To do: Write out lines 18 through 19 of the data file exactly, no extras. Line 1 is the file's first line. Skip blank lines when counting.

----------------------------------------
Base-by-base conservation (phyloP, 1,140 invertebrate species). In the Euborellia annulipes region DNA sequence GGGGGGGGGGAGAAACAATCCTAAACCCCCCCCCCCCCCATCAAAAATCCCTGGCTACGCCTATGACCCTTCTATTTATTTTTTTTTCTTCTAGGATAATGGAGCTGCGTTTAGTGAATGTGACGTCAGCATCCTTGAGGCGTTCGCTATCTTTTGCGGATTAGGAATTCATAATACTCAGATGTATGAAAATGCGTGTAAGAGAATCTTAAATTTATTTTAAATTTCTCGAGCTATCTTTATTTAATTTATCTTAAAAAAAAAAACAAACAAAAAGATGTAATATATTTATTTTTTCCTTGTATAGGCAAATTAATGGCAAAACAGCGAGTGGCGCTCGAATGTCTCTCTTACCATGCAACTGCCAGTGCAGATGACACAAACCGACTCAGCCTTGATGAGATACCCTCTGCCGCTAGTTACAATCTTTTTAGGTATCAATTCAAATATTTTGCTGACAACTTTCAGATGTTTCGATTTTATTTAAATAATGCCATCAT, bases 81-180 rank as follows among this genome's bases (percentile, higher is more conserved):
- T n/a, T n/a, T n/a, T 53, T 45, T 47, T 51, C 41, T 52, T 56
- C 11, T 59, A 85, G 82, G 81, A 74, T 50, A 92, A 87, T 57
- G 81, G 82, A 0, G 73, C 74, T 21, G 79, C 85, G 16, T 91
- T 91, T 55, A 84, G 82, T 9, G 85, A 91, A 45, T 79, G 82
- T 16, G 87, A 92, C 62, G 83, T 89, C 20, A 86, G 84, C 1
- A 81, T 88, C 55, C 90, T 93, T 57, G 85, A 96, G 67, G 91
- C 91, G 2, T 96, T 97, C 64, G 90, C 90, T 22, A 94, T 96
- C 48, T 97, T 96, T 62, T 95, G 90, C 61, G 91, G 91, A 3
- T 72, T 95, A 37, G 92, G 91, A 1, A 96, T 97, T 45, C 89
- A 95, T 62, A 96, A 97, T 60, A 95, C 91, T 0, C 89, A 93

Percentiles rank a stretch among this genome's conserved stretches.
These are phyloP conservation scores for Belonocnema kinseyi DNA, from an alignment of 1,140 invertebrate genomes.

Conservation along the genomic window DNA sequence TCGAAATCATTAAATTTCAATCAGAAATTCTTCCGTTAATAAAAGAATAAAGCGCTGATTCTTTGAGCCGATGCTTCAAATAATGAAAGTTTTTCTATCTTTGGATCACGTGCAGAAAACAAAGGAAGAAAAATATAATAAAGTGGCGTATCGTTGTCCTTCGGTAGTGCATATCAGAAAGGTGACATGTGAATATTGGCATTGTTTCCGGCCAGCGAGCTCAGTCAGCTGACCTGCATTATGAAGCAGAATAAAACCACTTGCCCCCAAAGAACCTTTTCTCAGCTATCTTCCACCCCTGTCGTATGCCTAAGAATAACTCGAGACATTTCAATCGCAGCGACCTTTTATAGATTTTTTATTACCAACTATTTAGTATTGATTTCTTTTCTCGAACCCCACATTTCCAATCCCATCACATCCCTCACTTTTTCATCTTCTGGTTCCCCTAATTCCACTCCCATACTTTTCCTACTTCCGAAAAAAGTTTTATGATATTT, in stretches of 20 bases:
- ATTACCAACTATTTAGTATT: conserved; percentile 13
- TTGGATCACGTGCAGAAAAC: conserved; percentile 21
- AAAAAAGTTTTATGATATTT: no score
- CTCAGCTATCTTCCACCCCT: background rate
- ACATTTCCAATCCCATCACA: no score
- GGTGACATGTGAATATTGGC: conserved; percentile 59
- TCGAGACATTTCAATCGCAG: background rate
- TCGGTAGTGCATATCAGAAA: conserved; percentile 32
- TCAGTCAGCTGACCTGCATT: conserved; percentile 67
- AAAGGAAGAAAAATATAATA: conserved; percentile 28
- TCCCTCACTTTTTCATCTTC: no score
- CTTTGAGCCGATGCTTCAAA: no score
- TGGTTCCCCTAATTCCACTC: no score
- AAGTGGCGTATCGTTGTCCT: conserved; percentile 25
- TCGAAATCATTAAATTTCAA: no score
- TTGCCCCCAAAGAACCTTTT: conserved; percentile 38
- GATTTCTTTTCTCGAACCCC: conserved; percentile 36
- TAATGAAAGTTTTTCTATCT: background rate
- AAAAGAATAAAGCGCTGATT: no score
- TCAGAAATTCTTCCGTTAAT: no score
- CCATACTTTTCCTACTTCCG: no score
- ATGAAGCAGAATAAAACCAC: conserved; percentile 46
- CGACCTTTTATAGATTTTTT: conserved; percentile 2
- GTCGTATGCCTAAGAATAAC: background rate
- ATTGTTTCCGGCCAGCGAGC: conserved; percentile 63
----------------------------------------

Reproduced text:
- CTCAGCTATCTTCCACCCCT: background rate
- ACATTTCCAATCCCATCACA: no score